Consideration of Magazine Contents and Celebrities as a Cognitive Category Reproduced by Media Monopolies: A Theoretical Approach for Applying Formal Pragmatics in the Globalization of the Late Modernism

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- Dağtaş, Erdal - подписаться на статьи автора
- Okuroğlu, Selahattin - подписаться на статьи автора
Журнал: Journal of Globalization Studies. Volume 3, Number 2 / November 2012 - подписаться на статьи журнала

For capitalism, the working masses' free time has always been lucrative to gain profit and to reproduce consent. That is why magazine media texts are significant to orientate personal choices in the direction of system processes. Through the magazines, the system has an opportunity to permeate and colonize personal spaces during free time. This is a linguistic process to construct categories in human mind and so since the beginning of industrialization the system's purposive actions of instrumentalist rationality are often offered as a part of human nature. In the current era, the process can have non-capitalist roots including all forms of modernism. In the post-Fordist era, the process takes some new forms spreading over the central capitalist societies as well as over the transition societies with new styles. Among different aspects of globalization, media as a communication sub-system emphasizes personalization and offers identities based on the freedom of consumption, while producing the culture of modern society to keep it as a whole.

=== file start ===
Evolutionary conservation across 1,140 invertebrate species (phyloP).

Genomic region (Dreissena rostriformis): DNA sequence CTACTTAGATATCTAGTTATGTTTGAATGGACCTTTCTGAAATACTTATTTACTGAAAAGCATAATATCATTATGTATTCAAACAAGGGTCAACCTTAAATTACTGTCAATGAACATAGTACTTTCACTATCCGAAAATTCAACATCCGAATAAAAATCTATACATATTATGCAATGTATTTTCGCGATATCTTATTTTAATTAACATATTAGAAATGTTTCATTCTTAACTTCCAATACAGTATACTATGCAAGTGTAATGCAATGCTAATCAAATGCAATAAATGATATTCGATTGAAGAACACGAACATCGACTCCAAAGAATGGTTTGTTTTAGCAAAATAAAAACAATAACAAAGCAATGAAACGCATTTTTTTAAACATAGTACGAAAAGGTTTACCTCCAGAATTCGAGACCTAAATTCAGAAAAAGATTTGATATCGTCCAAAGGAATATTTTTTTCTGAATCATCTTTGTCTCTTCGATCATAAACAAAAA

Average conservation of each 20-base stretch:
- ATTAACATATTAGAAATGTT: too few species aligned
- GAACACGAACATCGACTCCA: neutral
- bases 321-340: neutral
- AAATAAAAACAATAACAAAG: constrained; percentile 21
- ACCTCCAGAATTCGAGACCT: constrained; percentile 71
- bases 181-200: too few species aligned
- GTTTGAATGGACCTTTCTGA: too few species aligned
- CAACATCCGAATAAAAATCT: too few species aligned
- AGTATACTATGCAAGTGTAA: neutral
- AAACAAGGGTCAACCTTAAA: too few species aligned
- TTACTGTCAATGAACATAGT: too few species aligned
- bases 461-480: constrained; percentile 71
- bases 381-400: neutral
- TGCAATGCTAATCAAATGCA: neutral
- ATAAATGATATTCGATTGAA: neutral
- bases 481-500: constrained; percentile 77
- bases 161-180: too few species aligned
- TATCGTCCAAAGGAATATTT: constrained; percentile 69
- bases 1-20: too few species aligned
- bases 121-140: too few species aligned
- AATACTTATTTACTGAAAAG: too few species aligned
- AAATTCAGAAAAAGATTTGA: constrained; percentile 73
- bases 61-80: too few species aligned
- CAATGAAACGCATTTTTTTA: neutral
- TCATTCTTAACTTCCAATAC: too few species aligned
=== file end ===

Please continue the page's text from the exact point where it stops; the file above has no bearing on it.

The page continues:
The present study offers a theoretical linguistic approach to the analysis of ideological reproduction in modern industrial societies considering deeper cognitive dimensions. For any subsequent analysis we offer to apply Jürgen Habermas's theory of communicative action which can establish a linguistic and socio-psychological background. Then, categories can be offered to analyze media contents within formal pragmatics. In addition, the contribution of critical political economy and neo-Gramscian theories about the double-sided function of culture has allowed defining the character of monopolies and their practices in societies. In this respect, we consider the mediated communication processes through media which operates bipartitely in cognitive space, either for the emancipation or for the production of consent as oppression and cultural-political illiteracy.

The developed approach is based on the studies and recent observations about magazine content uniformities/divergences, which are adapted by media monopolies in different countries. Within the context of globalization, the USA is taken as the center. Additionally, two emerging economies (Russia and Turkey) have been considered due to their unique performances, separating them from the rest of the periphery.

Keywords: globalization, monopolization, magazine journalism, celebrities, communicative action, reification, instrumentalist modernism.

Political Economy of Global Networks and Communication Media